Jury Suppression in Texas


There was a little discussion on Twitter this morning, started by Houston DWI lawyer Paul Kennedy, about suppression of illegally obtained evidence in Texas.

In Texas, foreigners are often surprised to learn, juries can decide suppression issues on disputed facts—for example, when the cops say that they stopped the defendant for not wearing a seatbelt and the defendant or a passenger says that the defendant was buckled in.

How does that work? The charge is the thing. Caselaw doesn’t mean squat to a jury; when you want to know how the law applies practically, you begin and end with the instructions that a jury is given.

Here’s a typical Texas jury charge (from Harris County’s charge bank) on jury suppression of evidence under Article 38.23, Texas Code of Criminal Procedure:

    You are instructed that no evidence obtained by an officer or other person in violation of any provisions of the Constitution or laws of the State of Texas, or of the Constitution or laws of the United States of America, shall be admitted in evidence against the accused on the trial of any criminal case.
    You are further instructed that before an officer has the right to make a temporary investigative detention of a defendant, the officer must have a reasonable suspicion that the defendant is connected with some criminal activity that is or has occurred.  To justify an investigative detention, an officer must have specific articulable facts, which taken together with rational inferences from those facts, lead him to conclude that the person detained actually is, has been, or soon will be engaged in criminal activity.  The reasonableness of a temporary detention must be examined in terms of the total of the circumstances.  The test for reasonable suspicion is not whether conduct is innocent or guilty, but the degree of suspicion that attaches to noncriminal acts.
    Now, therefore, before you consider the testimony of Officers Harmon and Corley concerning their observations of the defendant after his detention, you must first find beyond a reasonable doubt that the officer had such reasonable suspicion, and if you do not so find beyond a reasonable doubt you will disregard such testimony.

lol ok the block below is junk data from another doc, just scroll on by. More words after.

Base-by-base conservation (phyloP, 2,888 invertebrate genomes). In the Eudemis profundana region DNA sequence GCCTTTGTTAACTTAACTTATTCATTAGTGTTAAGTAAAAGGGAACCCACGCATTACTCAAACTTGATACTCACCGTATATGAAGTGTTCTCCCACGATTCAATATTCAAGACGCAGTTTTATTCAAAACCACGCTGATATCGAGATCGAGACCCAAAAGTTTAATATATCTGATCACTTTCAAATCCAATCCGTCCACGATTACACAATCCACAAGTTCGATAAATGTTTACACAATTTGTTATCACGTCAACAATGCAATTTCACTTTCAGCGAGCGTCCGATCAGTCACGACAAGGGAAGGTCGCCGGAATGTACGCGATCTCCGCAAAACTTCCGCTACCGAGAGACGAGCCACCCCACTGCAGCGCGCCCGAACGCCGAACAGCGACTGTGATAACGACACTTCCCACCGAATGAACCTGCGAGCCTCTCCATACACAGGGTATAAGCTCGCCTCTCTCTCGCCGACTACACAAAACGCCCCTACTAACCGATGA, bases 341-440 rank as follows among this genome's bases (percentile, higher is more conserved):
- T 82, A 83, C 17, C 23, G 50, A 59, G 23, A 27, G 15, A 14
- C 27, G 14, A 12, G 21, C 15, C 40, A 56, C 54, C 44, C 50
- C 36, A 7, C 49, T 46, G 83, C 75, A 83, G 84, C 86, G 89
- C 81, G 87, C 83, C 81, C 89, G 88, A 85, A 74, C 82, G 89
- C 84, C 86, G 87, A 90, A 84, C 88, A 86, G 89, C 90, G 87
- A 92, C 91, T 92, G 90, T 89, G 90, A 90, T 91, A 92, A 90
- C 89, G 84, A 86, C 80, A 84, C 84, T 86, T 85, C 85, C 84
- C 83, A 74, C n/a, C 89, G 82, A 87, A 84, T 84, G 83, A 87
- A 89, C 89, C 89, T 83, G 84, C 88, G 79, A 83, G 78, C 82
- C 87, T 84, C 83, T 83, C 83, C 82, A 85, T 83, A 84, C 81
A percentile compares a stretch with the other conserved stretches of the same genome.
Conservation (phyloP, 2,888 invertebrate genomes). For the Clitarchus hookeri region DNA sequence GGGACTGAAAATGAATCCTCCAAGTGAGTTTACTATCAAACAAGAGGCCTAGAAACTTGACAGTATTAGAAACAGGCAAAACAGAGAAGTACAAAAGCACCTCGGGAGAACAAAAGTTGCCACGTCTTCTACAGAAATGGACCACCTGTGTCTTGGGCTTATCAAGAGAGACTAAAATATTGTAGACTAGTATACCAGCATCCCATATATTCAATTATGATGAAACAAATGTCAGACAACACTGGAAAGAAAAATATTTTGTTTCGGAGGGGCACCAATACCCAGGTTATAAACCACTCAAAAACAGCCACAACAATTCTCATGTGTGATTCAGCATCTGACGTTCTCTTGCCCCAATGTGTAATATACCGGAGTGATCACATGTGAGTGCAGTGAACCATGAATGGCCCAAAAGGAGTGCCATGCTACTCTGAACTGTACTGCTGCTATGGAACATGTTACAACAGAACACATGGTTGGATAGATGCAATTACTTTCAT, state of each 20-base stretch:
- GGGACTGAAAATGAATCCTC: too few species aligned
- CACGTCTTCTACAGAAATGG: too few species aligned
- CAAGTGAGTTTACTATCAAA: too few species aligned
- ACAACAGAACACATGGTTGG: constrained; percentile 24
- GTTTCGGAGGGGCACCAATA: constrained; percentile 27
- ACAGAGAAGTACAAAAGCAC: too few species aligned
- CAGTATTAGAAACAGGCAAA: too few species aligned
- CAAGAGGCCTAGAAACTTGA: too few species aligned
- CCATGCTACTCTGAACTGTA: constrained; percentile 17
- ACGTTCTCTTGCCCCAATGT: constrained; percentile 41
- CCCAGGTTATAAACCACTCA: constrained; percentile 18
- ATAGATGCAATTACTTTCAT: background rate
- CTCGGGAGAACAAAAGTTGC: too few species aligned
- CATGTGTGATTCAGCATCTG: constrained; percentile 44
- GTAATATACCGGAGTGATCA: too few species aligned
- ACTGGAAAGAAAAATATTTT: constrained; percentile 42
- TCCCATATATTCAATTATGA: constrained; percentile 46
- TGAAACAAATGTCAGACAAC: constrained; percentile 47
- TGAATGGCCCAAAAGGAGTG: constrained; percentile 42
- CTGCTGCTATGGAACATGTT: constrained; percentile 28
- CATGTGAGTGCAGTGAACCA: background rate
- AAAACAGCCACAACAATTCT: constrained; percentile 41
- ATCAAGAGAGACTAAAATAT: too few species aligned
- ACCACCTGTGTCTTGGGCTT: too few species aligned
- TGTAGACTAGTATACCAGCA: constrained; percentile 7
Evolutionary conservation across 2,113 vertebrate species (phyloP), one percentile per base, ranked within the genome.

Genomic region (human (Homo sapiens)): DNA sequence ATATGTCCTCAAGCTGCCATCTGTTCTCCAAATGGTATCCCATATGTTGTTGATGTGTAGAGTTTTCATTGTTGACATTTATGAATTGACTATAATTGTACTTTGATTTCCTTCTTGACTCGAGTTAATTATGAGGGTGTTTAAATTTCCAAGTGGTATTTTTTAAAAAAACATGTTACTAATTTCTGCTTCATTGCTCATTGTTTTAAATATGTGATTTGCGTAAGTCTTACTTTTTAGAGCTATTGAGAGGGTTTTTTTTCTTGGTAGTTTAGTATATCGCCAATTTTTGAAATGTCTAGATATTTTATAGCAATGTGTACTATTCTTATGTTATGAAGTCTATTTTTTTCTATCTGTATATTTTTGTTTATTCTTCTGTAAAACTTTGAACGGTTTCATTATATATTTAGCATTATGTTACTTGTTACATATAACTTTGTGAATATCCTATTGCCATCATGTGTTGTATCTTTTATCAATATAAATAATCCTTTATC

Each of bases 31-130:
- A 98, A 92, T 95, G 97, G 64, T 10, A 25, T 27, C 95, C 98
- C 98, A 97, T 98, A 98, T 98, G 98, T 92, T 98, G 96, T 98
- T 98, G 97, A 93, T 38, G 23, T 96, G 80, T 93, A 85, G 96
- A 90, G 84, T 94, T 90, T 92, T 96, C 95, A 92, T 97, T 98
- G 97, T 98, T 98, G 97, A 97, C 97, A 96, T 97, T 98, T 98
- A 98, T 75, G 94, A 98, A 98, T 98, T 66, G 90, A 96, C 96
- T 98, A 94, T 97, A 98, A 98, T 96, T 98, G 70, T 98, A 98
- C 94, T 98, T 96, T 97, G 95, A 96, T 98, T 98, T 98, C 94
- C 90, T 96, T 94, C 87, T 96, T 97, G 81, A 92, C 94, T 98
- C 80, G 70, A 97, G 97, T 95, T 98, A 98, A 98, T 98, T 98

9 responses to “Jury Suppression in Texas”

  1. I tried a DWI test case against Karen Barney years ago where the jury, thankfully, did not get past the stop issue. The judge wanted to give a general charge – something to the effect that the officer did not observe a traffic violation. I insisted that he take the cop’s words right out of the record and instruct the jury that if they did not find that THAT exact behavior occurred, then they had to suppress. (I had photographs of the roadway & testimony that showed that the officer was mistaken, or lying, about those curves on Shepherd in the River Oaks area.) The jury came back with a not guilty. 38.23 is a great tool that a jury will use when they want a reason for the defense to win.

  2. That’s something I didn’t know. I always thought it was up to the judge to determine whether something was admissible. Does this apply to detention/stops only, or do Texas juries also get to decide if a search was reasonable, given the available evidence? Personally, I would likely be against no-knock warrants, and the State doesn’t want me on a property seizure jury at all, given my belief that those are truly bad laws.

  3. Alright, I think I’ve got to end the Texas bashing I’ve recently engaged in on my blog. This is awesome. I’d love the trier of fact in a suppression hearing not be someone who is afraid of career repercussions if he/she rules that an officer acted unlawfully.

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